One main instance takes cameras, xbox controller, and twitch events (via a LioranBoard extension) to control all the 3D XR stuff we do. I've built a fairly modular network, and each scene is independently built from either clones or selects from master nodes.

Another instance captures remote guest audio/video via vdo.ninja (formerly obs.ninja).

We track Dandi on the Z-axis loosely by looking at the position of her lowest point against the green screen. Then we texture a rectangle with the camera feed, and scale + move it to give the effect that Dandi moves in all directions in space, as well as cast realistic shadows and ambient occlusion, as well as screen space reflections.

[if you ask more specific questions, I could perhaps give a better answer here?]

Derivative: Breaking that down a bit what third party software do you use and how is TouchDesigner connected?

Matija Erceg: One instance of LioranBoard

  1. Twitch pubsub/chat events parsing, and the engine of the 'TICKr' knowledgebase

Two instances of OBS

  1. The 'TICKr' knowledgebase at the bottom of the screen, final encode, local recording, and sending stream to Twitch

  2. Microphone mixing

Three instances of TouchDesigner:

  1. Web server for intake of 'clean' twitch events from LioranBoard

  2. Web render for intake of obs.ninja for remote guests

  3. All the 2D and 3D scenes, video intake, chroma keying, Z-tracking of Dandi using Render Pick, Suit FX, Video Feedback FX, Background videos, overlays and UI, interactive triggers, background music, Twitch alert queue/rendering, post processing, syphon out to OBS, 'CREDITr' system (gives people input feedback, to help with several second delay of livestreams), Insert/PSA system, FIXr robot character control using Xbox controller

In short, we do 90% of everything in TouchDesigner now, whereas last year we did 90% of everything in OBS.

We also use:

  1. Voicemod

  2. Spotify with Snip for song ID

  3. StreamElements for donation alerts trigger

  4. Elgato StreamDeck as a controller

  5. Antimicro for xinput remapping to be able to push-to-talk on xbox controller when I'm performing as FIXr

  6. All mics are heavily filtered with Izotope RX7 since she has to listen to the music loud on the studio monitors

  7. VB-Audio virtual cable for sending sound between OBS instances

  8. Stream FX OBS plugins

  9. BarRaider StreamDeck plugins

Derivative: And what is the physical and hardware setup for the show?

Matija Erceg: Everything listed above runs on one Core i5 10600KF Win 10 machine with a GTX 1080 8gb and an NVMe drive for fast loading of HAP-encoded videos.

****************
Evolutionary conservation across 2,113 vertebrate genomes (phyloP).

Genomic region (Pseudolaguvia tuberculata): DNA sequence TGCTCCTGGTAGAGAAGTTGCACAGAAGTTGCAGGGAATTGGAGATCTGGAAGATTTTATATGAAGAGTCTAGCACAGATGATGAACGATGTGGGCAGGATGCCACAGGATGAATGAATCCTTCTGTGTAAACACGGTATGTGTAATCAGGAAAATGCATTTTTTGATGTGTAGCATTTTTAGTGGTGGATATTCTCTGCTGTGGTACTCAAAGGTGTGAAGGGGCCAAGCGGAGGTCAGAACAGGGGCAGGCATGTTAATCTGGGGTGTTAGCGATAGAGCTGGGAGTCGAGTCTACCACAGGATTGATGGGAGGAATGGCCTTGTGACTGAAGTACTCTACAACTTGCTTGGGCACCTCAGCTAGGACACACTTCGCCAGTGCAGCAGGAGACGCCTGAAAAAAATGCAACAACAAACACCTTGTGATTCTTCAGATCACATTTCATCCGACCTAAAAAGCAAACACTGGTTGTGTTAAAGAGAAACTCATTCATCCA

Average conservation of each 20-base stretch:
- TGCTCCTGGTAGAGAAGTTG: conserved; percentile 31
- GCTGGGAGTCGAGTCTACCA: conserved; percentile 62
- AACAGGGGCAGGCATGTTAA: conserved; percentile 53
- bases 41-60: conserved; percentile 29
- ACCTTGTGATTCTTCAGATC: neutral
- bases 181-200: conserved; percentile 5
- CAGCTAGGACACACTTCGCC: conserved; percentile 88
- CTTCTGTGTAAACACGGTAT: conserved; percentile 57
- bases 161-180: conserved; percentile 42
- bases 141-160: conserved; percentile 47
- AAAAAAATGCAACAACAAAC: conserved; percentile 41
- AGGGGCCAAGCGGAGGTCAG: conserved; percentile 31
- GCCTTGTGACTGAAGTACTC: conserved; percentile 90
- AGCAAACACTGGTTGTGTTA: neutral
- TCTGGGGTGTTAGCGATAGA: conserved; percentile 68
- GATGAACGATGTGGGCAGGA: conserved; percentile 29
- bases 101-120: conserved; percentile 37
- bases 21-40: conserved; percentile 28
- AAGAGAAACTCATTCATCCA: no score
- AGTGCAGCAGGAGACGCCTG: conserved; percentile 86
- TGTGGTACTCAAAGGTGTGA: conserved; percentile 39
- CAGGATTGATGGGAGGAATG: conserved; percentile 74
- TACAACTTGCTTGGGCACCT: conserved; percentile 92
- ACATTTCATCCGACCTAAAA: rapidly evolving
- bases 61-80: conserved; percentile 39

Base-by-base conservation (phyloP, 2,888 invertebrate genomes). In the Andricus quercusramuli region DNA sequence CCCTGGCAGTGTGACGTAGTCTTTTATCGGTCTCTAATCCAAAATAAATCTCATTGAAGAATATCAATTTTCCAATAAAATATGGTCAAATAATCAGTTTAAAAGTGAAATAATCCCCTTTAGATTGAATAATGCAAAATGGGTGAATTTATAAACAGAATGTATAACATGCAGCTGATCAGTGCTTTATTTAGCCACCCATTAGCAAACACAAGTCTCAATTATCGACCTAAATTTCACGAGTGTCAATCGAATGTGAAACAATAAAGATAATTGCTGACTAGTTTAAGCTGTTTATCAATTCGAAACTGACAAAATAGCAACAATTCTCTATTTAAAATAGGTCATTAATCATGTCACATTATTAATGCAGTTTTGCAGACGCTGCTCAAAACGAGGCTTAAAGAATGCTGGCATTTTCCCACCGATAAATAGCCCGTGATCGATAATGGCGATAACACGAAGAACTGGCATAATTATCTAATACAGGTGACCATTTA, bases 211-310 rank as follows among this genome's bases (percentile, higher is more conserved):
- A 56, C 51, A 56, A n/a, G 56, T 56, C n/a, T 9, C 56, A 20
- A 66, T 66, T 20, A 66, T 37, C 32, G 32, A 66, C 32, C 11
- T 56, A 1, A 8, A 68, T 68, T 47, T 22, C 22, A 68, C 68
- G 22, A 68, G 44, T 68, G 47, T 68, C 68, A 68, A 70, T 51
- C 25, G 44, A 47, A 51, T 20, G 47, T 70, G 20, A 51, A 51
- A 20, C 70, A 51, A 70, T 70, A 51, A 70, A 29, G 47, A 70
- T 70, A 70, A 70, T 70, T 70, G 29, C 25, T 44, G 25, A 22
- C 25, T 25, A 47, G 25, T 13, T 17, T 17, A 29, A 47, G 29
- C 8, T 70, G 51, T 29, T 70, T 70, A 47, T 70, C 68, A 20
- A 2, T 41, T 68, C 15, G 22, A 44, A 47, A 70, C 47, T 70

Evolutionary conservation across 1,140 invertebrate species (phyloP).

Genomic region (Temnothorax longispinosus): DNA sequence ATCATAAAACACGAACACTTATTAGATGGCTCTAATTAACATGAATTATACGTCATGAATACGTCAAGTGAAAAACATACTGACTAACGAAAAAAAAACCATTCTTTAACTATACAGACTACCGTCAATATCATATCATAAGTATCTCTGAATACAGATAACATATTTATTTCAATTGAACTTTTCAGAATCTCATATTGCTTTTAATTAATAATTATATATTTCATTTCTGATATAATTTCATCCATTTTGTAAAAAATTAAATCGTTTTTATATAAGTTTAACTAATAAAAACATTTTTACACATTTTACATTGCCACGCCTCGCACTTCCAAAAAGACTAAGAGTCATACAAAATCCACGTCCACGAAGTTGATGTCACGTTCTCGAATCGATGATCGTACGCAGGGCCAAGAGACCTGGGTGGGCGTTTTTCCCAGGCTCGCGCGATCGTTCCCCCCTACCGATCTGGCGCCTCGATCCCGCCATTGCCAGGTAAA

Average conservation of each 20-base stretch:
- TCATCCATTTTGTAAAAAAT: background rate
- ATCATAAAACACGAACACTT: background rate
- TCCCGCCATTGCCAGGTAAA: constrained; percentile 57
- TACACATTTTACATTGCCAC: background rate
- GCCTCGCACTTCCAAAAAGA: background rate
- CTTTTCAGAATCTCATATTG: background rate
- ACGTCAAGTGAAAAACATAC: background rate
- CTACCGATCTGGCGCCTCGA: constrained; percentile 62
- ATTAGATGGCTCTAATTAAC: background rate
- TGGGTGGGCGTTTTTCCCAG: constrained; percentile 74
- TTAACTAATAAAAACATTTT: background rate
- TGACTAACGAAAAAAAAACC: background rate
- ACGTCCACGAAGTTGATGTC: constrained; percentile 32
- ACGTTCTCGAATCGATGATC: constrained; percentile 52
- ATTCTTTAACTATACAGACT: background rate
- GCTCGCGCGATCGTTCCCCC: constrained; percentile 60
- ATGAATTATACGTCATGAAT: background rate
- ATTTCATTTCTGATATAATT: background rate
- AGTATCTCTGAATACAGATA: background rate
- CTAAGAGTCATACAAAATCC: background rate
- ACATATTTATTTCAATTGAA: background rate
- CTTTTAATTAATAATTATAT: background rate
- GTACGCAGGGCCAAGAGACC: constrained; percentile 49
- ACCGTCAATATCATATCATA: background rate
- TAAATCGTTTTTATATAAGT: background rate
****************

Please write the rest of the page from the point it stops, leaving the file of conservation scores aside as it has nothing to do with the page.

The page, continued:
Camera is Sony A6000 mirrorless with 16mm Sigma lens via Elgato CamLink 4k to USB3

Microphone is a cheap Fifine karaoke wireless mic into a Motu M2 interface

Second mic is a cheap usb mic

Four monitors, one of which is a 60" TV mounted in portrait orientation for Dandi to be able to read chat and activity feed from afar, as well see a video monitor window

Wireless numpad as a controller (remapped to F13-F24 keys using registry edit)

One Xbox 360 controller to control the FIXr character rig

Two green screen walls, and one Rosco vinyl chroma green floor, and lots of green gaff tape, in what is formerly our dining room

Three cheap Neewer video lights, and three cheap led tubes

The sound comes out of studio monitors via an old amp

Derivative: Can you give us a sort of walk through of how a show happens? Feels like there’s quite a lot going on!

Matija Erceg: Between shows: plan weekly lore or beats to hit, fix bugs, build new interactives, build new scenes, commission new assets, update patreon if possible, keep a light eye on discord, test calls with remote guests, inviting new guests.

On show day: all of the above plus: sound check, pre-flight checklist, Dandi gets ready and costumes herself, clears and preps the set (green screen, lighting, tidying), start the stream from inside OBS (which also records it), Dandi mostly performs from inside the green screen with breaks between iterations, Matija does chat moderation, and performs as FIXr the robot using a mic and xbox controller from the main streaming computer, also live bug fixes in network view if necessary, coordinate obs.ninja if there's guests

There's a lot of minutiae I've skipped there...

Derivative: What’s in the near future for DDI?

Matija Erceg: In short:

  1. Trying out remote development help as we weren't able to find anyone suitable local to come in to the studio and jam with me.

  2. Weekly guests is a new mandate.

  3. Building out the procedural music component (know anyone?).

  4. Matija with a more prominent role as a human space prisoner with his own segment.

  5. More hours per week live and on more days.

  6. We hope to overhaul our Merch - does anyone know a good provider?

Derivative: And this might not be in the article but I like to ask: have you identified anything that is missing in TD that would make your life easier? Even small things…

  1. A dead simple way to build simple button/slider/field interfaces. Right now, I'm having ptsd flashbacks to CSS and HTML when trying to just build with Panels.

  2. Better handling of audio playback without stutter

  3. MULTI THREADING without multiple instances

  4. .. or a better ENGINE comp that lets you edit the .tox in place

  5. Better handling of dropped connections or 'plugged up' ports between Touch In and Touch Outs, especially when an instance crashes

  6. A 10x more user friendly way to hunt down performance hiccups. The probe and perf monitor methods are beyond me really..

  7. Ability to 'Select' geometries, instead of cloning them? (this one is kind of a half baked request)